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The Lady of Shalott by Alfred Tennyson Review

Title: The Lady of Shalott

Author: Alfred Tennyson

First published January 1, 1833

Paperback

ISBN: 9780582527720 (ISBN10: 0582527724)

Rating: 4.18

Overview

She lives a life of solitude and mystery… ‘The Lady of Shalott’ is a captivating ballad by Alfred Tennyson that tells the story of a young woman who is mysteriously cursed.

Set in medieval times, the poem is inspired by the tale of ‘La Damigella di Scalot’ and follows the tragic fate of the Lady of Shalott, who is imprisoned in a tower and can only view the outside world through a mirror. This poignant work is renowned for its romanticism and symbolic imagery, and is a testament to Tennyson’s literary genius.

Alfred Lord Tennyson was a celebrated poet who was appointed Poet Laureate in 1850. He continued to write poetry throughout his life, and his legacy lives on as one of the greatest poets of the Victorian era.

About the Author

Alfred Tennyson, also known as Alfred Lord Tennyson, was born in Somersby, Lincolnshire. He was the fourth child of George Tennyson, a clergyman, and Elizabeth Tennyson.

Tennyson attended Louth Grammar School in 1816 but did not enjoy it. He was homeschooled until he was 18 and then went to Trinity College, Cambridge with his two brothers.

Together with Charles, he published his first book, Poems by Two Brothers, the same year.

His second book was published in 1830. Tennyson’s best friend, Arthur Henry Hallam, who was engaged to his sister, passed away in 1833.

This event inspired some of Tennyson’s greatest works, including In Memoriam A.H.H. and The Lady of Shalott.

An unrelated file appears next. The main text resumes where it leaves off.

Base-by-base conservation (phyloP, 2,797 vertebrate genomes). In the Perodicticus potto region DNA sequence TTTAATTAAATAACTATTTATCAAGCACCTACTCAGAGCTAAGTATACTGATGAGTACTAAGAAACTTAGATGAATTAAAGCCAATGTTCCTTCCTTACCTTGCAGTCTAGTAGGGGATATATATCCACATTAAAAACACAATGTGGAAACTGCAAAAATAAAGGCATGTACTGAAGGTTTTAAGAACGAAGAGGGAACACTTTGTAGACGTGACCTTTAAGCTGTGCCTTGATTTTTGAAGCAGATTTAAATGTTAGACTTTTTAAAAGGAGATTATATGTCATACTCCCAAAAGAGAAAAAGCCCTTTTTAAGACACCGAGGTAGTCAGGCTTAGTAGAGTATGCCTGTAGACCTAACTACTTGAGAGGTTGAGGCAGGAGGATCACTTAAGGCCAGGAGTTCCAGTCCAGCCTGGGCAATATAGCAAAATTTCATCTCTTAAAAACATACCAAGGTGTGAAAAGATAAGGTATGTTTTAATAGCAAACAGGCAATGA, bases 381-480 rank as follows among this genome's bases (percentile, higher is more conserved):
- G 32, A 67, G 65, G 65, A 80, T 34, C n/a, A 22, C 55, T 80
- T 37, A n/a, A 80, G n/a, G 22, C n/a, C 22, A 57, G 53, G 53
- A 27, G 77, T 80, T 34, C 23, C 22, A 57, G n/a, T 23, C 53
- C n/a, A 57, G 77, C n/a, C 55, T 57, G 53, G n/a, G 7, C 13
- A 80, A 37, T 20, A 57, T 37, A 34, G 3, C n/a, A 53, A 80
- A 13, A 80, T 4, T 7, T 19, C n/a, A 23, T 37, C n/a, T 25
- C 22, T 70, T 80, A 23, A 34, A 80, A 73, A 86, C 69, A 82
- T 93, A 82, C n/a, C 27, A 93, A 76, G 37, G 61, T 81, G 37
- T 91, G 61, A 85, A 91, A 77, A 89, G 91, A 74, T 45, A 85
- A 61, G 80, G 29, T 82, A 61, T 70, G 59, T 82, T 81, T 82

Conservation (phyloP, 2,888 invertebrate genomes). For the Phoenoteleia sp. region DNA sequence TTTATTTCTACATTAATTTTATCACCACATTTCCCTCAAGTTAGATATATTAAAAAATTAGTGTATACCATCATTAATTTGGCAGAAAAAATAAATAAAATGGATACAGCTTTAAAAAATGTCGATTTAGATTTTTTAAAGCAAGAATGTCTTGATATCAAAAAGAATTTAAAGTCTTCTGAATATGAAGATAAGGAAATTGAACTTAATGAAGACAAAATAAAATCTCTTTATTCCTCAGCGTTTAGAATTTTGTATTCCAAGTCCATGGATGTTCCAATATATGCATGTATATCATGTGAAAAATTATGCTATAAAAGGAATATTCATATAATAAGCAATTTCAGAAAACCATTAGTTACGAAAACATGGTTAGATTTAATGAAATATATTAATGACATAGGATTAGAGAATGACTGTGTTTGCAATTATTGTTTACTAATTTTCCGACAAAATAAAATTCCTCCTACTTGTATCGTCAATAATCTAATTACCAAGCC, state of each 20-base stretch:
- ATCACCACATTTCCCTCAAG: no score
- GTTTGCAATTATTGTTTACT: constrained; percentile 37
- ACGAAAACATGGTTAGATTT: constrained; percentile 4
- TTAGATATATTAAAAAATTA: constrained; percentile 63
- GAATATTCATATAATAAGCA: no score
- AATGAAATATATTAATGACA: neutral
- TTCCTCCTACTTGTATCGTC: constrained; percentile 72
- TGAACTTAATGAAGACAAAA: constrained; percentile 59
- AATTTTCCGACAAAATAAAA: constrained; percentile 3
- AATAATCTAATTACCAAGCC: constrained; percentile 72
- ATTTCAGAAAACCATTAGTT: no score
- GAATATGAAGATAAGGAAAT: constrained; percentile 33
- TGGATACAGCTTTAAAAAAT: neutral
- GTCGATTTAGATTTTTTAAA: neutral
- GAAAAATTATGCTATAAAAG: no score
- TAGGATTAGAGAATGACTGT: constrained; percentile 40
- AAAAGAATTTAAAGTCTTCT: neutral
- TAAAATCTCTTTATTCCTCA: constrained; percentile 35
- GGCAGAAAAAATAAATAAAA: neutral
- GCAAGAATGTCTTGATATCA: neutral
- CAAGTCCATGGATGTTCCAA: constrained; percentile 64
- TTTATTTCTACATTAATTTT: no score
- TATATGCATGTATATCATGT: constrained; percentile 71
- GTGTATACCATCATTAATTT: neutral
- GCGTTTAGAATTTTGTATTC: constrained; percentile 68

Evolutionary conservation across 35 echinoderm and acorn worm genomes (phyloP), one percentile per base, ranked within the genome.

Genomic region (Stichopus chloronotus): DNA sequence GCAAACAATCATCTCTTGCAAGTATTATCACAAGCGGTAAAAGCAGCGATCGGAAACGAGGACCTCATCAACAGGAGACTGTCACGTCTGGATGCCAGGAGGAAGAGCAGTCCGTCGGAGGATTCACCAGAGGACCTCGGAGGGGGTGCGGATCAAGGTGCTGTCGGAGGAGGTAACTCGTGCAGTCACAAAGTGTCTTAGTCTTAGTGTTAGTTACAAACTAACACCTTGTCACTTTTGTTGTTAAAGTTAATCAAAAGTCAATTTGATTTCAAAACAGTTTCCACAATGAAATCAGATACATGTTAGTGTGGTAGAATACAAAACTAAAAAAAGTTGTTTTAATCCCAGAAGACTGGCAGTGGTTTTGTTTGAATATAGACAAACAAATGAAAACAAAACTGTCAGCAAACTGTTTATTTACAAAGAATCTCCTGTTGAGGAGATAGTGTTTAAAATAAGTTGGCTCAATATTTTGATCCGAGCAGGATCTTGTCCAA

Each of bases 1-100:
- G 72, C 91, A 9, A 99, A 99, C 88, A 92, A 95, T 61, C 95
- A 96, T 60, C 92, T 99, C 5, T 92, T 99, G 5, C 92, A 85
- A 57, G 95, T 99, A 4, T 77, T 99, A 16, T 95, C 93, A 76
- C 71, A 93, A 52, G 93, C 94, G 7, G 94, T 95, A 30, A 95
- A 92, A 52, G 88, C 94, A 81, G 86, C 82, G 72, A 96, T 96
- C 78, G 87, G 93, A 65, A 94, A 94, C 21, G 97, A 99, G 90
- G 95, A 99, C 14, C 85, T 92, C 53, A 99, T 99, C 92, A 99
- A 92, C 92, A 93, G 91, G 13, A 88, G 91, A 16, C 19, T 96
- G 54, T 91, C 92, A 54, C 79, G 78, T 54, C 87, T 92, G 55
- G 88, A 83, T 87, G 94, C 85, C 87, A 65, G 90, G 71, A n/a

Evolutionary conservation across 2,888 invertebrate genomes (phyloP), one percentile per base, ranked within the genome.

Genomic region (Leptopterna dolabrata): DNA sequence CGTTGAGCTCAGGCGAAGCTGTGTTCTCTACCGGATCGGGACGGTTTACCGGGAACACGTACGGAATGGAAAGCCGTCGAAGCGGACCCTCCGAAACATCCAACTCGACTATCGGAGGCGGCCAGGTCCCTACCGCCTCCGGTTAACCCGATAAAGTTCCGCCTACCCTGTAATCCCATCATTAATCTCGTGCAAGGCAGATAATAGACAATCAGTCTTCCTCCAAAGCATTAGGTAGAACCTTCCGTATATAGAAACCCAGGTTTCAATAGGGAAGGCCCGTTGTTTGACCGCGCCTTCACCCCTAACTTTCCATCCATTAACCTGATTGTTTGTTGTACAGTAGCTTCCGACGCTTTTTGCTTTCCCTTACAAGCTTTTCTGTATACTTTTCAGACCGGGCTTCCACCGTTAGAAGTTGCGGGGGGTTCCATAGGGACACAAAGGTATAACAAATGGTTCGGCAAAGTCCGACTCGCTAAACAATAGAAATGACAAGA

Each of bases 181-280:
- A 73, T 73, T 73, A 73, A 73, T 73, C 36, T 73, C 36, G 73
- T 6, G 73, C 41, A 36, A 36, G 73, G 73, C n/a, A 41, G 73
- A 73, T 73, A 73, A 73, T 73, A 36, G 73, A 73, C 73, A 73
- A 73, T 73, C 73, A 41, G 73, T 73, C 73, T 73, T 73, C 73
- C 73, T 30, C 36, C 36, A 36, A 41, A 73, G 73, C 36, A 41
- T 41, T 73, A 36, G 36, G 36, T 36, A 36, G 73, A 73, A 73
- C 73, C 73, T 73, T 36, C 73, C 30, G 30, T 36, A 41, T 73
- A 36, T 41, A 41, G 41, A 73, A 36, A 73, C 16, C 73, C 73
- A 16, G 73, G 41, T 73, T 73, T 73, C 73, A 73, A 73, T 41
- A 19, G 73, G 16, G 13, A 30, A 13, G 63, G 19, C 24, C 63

In 1850, Tennyson became Poet Laureate, following in the footsteps of William Wordsworth. He married his childhood friend, Emily Sellwood, and they had two children named Hallam and Lionel.

In 1884, he was raised to the peerage and became Baron Tennyson of Aldworth. He was the first Englishman to receive such an honor solely for literary achievement.

Tennyson continued to write poetry and even wrote a number of plays in the 1870s. He passed away in 1892 at the age of 83 and was buried in Westminster Abbey.

Editoral Review

Alfred Tennyson’s “The Lady of Shalott,” first published in January 1833, is a classic poem that has endured through time. As one of the most beloved poets of the Victorian era, Tennyson’s works have inspired readers for generations.

The poem tells the story of a young woman, the Lady of Shalott, who is imprisoned in a tower and under a curse that forbids her to view the outside world. She spends her days weaving images that she sees reflected in a mirror until she falls in love with a knight who rides by on his horse.

Breaking her curse, the Lady sets out to follow the knight, only to meet her tragic end. Tennyson’s poem is a hauntingly beautiful work that captures the essence of a bygone era.

In true Victorian style, Tennyson writes with intricate detail, employing rich descriptions and vivid imagery to bring the story to life. The Lady of Shalott is the quintessential tragic heroine a figure whose longing for freedom brings about her untimely demise.

The poem is not without its flaws, however. Some readers may find Tennyson’s style too ornate, and the poem’s pacing can be slow at times.

Additionally, the themes of female oppression and the romanticization of death may seem outdated to modern readers. Overall, however, “The Lady of Shalott” is a work that stands the test of time.

Tennyson’s masterful storytelling and lush language create a world that readers can easily become lost in. Historical and cultural significance is another aspect of the poem that cannot be overlooked, as it provides insight into the values and beliefs of the Victorian era.

In conclusion, Alfred Tennyson’s “The Lady of Shalott” is a must-read for lovers of romantic poetry and those interested in the cultural nuances of the Victorian era. Although the work has its flaws, the beauty of Tennyson’s writing and the tragic tale of the Lady will stay with readers long after they have finished the poem.

The Washington Post gives this classic work a solid 4 out of 5 stars.

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